The Upper and Lower Table Rocks are roughly U-shaped plateaus, reflecting their genesis as lava-filled meanders in the primordial Rogue River. We’ve done our share (and then some) of hiking at both rocks. The vast majority of visitors to either rock follow an established trail to the plateau, then follow one of several well-worn use trails out to the top of the basalt cliffs for a view of the Rogue Valley, and then go back. On Upper Table, it’s possible to follow an old road around past the VORTAC station and out the U’s other arm. A few people go that far – there’s a geocache at the end of that arm – but not many. Out there, however, another old road descends into the mysterious space between the arms. What’s in there? Obsessive hikers wanted to know! So, faced with sunshine but no snow, we decided to plumb this deep mystery for ourselves – the LovedOne having been coaxed out of the library for this one!
Let’s just be clear up-front that this is an exploration best done only in the dead of winter. Then the rattlesnakes are hibernating, the poison oak has shed its leaves and its toxic oils have congealed, and the ticks are too cold to care (or are ensconced on a warm deer). Once the weather warms up, all of these non-cuddly parts of nature are out and about and ready to engage with the unlucky hiker. That said, it was 24ºF when we left the house and it stayed protectively cold during our whole hike.
We went up the established trail at good pace and were soon at its end atop Upper Table’s plateau.
The valley floor was clogged with fog under the inversion, but it didn’t extend very high today. So, by the time we’d climbed the 700 feet to the top of the plateau, we were under clear skies, with the fog now below us.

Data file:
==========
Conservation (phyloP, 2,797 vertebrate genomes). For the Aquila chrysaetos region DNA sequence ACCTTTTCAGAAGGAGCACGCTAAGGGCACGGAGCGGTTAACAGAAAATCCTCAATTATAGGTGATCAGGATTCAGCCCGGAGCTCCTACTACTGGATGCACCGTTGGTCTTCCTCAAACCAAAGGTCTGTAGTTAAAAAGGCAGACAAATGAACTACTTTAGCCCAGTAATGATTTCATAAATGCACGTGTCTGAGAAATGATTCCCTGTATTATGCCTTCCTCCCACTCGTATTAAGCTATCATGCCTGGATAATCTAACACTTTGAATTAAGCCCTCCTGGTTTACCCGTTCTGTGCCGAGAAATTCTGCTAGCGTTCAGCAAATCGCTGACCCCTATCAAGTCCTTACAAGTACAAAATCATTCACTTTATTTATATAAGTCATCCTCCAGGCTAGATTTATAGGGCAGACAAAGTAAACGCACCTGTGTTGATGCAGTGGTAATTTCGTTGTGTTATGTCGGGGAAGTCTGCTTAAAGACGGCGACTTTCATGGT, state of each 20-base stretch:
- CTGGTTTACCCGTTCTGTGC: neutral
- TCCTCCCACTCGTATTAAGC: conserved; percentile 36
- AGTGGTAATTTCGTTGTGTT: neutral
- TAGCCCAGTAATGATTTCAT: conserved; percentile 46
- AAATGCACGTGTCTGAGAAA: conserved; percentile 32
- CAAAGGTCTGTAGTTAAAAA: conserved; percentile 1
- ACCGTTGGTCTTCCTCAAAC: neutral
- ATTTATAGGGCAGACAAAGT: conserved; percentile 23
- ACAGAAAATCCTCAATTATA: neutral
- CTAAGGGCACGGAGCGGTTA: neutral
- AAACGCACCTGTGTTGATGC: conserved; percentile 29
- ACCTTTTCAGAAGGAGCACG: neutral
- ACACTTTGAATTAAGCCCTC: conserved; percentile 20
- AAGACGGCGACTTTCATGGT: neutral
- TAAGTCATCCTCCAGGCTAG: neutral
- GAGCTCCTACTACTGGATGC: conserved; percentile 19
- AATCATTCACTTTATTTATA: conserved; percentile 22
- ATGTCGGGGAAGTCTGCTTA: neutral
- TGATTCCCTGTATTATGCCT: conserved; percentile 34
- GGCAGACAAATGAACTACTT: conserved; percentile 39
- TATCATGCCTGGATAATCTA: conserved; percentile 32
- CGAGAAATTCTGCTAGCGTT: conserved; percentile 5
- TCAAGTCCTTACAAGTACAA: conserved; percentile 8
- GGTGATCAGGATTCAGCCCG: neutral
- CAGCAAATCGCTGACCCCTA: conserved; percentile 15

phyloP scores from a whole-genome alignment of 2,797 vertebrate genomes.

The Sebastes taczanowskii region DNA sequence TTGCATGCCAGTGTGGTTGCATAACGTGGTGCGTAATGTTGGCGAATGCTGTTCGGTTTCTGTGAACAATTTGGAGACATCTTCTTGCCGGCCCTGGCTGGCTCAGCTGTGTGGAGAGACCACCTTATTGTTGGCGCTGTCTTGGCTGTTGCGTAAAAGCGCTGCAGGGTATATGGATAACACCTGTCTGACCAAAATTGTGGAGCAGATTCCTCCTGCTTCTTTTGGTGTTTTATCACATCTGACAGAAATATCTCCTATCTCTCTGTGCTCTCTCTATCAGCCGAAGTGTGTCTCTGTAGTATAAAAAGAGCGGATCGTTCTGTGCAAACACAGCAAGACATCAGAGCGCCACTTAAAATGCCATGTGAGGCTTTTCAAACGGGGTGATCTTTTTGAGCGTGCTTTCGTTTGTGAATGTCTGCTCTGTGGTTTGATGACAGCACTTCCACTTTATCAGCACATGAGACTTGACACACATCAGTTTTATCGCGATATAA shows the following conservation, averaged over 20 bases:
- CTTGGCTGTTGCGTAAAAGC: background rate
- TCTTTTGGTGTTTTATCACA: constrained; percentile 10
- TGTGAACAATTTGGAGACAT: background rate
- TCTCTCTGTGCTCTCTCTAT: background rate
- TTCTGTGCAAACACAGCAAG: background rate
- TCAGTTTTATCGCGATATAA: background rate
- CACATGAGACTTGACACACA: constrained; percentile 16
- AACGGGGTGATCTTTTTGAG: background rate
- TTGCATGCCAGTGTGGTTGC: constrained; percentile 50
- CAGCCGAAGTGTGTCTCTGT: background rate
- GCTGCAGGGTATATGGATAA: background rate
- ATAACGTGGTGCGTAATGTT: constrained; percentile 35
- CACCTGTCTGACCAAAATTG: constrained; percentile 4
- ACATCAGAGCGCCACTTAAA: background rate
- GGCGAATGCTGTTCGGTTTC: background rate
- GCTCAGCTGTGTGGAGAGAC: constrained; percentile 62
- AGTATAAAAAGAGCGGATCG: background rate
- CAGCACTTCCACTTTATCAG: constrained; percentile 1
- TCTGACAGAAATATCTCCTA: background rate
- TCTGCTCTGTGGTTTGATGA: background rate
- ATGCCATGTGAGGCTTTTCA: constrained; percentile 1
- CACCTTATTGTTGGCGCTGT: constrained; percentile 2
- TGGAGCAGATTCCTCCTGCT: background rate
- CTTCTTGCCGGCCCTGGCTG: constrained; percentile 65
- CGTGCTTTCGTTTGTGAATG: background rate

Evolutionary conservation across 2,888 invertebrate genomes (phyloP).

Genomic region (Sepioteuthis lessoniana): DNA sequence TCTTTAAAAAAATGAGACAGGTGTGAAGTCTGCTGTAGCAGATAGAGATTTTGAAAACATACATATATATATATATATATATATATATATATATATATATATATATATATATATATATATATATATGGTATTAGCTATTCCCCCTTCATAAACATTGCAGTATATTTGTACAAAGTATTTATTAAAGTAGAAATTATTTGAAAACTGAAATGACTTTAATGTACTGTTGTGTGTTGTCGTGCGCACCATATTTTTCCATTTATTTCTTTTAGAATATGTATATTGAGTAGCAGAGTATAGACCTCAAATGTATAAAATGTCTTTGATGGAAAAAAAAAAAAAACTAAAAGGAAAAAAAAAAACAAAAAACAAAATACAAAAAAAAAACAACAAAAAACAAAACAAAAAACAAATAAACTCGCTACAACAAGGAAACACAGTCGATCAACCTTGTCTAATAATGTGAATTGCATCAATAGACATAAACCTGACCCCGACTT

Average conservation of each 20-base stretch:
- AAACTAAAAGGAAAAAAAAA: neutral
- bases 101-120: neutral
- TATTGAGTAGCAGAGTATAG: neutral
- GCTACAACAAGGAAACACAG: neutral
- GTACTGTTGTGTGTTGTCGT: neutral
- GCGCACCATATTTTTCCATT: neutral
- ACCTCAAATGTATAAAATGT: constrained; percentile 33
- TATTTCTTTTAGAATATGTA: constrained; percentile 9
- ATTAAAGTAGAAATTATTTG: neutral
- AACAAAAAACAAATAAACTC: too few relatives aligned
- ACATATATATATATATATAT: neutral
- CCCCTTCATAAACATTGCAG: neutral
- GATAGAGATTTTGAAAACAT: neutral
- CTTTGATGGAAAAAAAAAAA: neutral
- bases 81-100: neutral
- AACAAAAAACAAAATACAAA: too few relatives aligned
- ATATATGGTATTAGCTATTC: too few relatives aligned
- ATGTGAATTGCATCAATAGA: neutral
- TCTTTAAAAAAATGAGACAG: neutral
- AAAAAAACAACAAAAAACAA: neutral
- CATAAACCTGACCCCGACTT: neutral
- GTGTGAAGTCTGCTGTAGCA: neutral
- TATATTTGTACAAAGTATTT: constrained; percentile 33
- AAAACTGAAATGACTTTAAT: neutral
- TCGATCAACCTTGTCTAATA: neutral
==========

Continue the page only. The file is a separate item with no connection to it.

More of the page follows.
We walked to edge of the plateau and looked across that mysterious space between the arms. Now we just had to figure out how to get down into and across it to the old road on the other side. After walking along the cliffs for a bit, we entered a remnant grove of large, old oaks, madrones, and conifers (some of both are 4+ feet in diameter),
within which is a gentle ramp down into the inside, across some very mossy boulders,
and out on to the open, grassy slopes of the inner canyon.
Once there, we looked at our map, looked at the obviously well-used deer track, and then followed the hoof prints. Judging from the number of prints and the clarity of the track, a lot of deer use this area.
Bambi’s track avoided the thickets of buckbrush – just because it’s named for them doesn’t mean they want to plow through it too – and proved to be the economical way to reach a tiny bit of open water (vernally wet scrubland) at the head of the canyon.
From there, we went upslope to the west,
found the end of the still clearly visible and brush-free old road,
and followed it up toward the top of the plateau.
Just before the road makes its one sharp turn on the way up, we could look eastward to the other side of the canyon and to the route we’d taken to get into it.
After the road makes its turn, it widens, and we found ourselves in an unexpected colonnade of pines,
and then we were up on the plateau on familiar ground heading toward the service road (Pumine Lane) leading out to the VORTAC station.
We would follow Pumice Lane – still in use up to the station, reverting to trail from there on – back to the main trail. Along the way we passed a stock pond that had somehow filled despite the lack of any significant rain in the last few weeks.
We broke out into the open just before reaching the VORTAC station, for a big view to the east of no-so-snowy-at-the-moment Mount McLoughlin.
Along with the stock pond, water had also found its way into the vernal pools dotting the top of the plateau,
and primordial forces were already astir in the organic soup in these ponds. Come Spring there will be fairy shrimp in some of these ponds and dwarf woolly meadowfoams at the edges of others.
One last look at McLoughlin over last season’s grassy verge,
and we were soon back on the main trail heading down to the trailhead. A nice little (6.7 miles roundtrip; 1,100 feet of elevation gain) hike into a rarely visited part of a very popular hiking area. No big amazing mysteries (Saquatch, alien spacecraft, intelligent politicians, a giant ape, etc.) down there, just a piece of the ecology unique to this area. Worth a visit if you tread carefully – and don’t go in the summertime!